Last weekend, I took a trip via my language program to the famous lake Issyk-Kul and there learned about yurts, the traditional houses of the Kyrgyz people. Yurts (Russian: юрта – ‘yurta’; Kyrgyz: боз үйү – ‘boz uiu’) are nomadic dwellings that are portable: they can be built in under an hour and taken down in half that time. Yurts come in different sizes: some can fit a hundred people inside and others, such as the one that I helped to build, can house three or four people comfortably. The yurt which I built with the other American students and our Kyrgyz peer tutors required 30 minutes to build and 15 minutes to take down.We built the yurt at Kyr-Tash, near lake Issyk-Kul.
While we were building the yurt, I asked the owners of the yurt, who live at the base of the Tien Shan mountains every summer in their own yurt, about the construction process. The conversation was rather difficult, as the names for the pieces of the yurt are in Kyrgyz. It was interesting to observe how the bilingual, native Kyrgyz speakers mixed the two languages (Russian and Kyrgyz). However, at the same time, understanding the instructions was extremely easy, as many of the instructions were non-verbal: for example, someone hands you a piece of wood and points to where it goes. Using context clues helped me understand a lot of the more complex verbal instructions and I was able to practice my vocabulary for building, receiving, and giving and to observe colloquial norms for quick commands and requests.
For this blog post, I decided to write a step-by-step process of how to build a yurt, with pictures! This is not a thorough instruction manual on how to build a yurt, as some minor steps have been left out, so please do not use it to try to build your own yurt without help! Where I knew the original Kyrgyz name of the piece, I wrote the name in parenthesis.
Building a Yurt in Ten Simple Steps:
1. Put up the kerege walls (кереге), securing them with tension bands called ‘ormok‘.
2. Attach the door frame, called the ‘tayak bosogo‘, (таяк босого) with ormok.
3. Connect the tunduk (түндүк) to the walls by placing roofbeams called ook (ууктар) into slots in the tunduk and then tying the other end of the ook to the kerege. Note: this step requires at least five people: one to hold up the tunduk and four to secure four (one each) ook to the tunduk and kerege so that the tunduk will stay aloft while the other ook are secured. Note: appreciate the chamgarak (чамгарак), the cross-beams in the tunduk that give the entire structure support and are featured on the flag of Kyrgyzstan.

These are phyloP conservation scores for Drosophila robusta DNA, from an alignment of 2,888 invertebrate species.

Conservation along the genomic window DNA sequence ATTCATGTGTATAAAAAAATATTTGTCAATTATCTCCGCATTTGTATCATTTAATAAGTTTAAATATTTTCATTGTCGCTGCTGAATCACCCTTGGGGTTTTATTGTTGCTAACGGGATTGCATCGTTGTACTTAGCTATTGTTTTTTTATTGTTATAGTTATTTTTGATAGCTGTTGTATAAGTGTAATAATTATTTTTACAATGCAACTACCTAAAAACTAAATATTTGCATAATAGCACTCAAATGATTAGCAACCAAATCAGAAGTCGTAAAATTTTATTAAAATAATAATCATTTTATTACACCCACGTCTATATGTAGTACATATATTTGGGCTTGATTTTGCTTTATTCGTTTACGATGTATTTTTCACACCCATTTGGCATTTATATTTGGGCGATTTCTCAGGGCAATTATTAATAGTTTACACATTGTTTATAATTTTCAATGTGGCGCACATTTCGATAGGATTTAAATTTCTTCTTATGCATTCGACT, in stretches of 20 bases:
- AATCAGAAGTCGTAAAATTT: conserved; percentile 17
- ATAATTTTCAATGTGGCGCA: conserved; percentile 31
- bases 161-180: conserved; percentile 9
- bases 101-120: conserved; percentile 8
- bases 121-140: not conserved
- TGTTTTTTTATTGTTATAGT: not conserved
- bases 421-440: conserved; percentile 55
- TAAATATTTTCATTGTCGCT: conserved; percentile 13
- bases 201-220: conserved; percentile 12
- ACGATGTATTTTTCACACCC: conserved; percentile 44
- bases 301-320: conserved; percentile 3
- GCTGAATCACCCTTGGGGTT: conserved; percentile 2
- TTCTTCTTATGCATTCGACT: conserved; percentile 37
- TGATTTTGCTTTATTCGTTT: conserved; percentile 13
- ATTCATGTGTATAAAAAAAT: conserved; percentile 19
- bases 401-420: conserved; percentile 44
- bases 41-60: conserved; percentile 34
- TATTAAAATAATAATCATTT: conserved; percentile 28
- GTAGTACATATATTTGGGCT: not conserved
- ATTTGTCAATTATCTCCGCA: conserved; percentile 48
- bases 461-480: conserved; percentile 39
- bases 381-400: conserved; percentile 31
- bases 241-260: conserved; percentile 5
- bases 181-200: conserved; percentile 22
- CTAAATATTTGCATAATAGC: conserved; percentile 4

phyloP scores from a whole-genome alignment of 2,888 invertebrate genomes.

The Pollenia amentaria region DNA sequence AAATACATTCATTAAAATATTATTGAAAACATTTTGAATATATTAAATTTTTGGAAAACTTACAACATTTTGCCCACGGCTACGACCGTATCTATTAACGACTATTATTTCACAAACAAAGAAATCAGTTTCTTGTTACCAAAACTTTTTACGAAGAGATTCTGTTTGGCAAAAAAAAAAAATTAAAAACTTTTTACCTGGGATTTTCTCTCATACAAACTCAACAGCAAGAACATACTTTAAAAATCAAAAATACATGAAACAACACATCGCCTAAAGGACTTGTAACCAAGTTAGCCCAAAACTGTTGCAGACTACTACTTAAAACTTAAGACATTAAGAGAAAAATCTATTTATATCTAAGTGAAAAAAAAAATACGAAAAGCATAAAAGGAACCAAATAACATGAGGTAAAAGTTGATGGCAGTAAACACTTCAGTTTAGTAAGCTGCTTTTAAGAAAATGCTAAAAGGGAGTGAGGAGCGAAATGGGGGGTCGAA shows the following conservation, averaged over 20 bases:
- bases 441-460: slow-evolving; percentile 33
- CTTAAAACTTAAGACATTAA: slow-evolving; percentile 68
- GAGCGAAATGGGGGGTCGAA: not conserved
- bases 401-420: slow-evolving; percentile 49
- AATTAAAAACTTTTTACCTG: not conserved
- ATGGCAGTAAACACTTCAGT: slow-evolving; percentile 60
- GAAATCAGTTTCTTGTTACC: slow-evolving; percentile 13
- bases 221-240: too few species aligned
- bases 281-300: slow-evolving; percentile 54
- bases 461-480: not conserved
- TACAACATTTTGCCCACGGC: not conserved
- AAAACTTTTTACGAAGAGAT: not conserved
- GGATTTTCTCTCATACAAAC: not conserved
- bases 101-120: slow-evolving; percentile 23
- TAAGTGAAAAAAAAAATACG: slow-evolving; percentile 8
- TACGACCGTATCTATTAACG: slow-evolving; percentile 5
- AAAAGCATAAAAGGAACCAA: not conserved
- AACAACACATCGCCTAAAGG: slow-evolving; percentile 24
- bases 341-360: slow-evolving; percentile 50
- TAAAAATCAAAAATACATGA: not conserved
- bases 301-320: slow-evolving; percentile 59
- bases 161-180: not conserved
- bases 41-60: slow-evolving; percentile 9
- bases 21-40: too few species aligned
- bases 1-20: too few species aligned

4. Wrap two woven reed mats called ‘chi‘ around the kerege and secure with ormok.
5. Secure the ook with ormok.
6. Use one of the remaining ook to attach the felt door, called the ‘tunduk zhabuu’ (түндүк жабуу) to the structure, above the door frame.
7. Wrap two felt blankets called ‘tuurduk‘ (туурдук) around the kerege to create waterproof, insulating walls. Secure with ormok.
8. Cover the ook with two large felt blankets called ‘uzuk’ (үзүк) to create the waterproof, insulating roof. Secure with ormok. Wrap a final ormok around the entire structure.
9. Place felt shydrak mats on the ground to create the floor of the yurt, hang ayak kap pouches on the walls to serve as shelves and drawers, and place other necessities and comforts inside the yurt.
10. Enjoy life as the nomadic Kyrgyz did!
Note: when taking down the yurt: remove every other ook and use two of those ook to hold up the tunduk until all of the ook are removed, so that the tunduk does not become unstable and fall, damaging the tunduk and ook and potentially hurting someone!
The construction and decoration of the yurt is rich with symbolism and tradition. For example, each of the felt blankets and rugs is decorated with a pattern that represents a real-life item which in turn symbolizes an abstract concept. For instance, a common design represents rams’ horns, which symbolize wealth. Additionally, the yurt is divided by gender: males and females assemble different parts of the yurt and the interior of the yurt is divided into the women’s half (the right side) and the men’s half (the left side) with the middle acting as a common area for eating, drinking tea, and socializing.
Before Soviet times, during the warmer months, the nomadic Kyrgyz would disassemble, travel, and then reassemble their yurts many times. They would remain in one place for the cold winter months, and then disassemble their yurt and move again. During the Soviet era, many Kyrgyz moved to the cities and abandoned the nomadic way of life and the yurt along with it. In the modern day, however, yurt-building has been revived and many people purchase and live in yurts, some to vacation and some as a way of life, returning to the traditional way of life of the Kyrgyz people.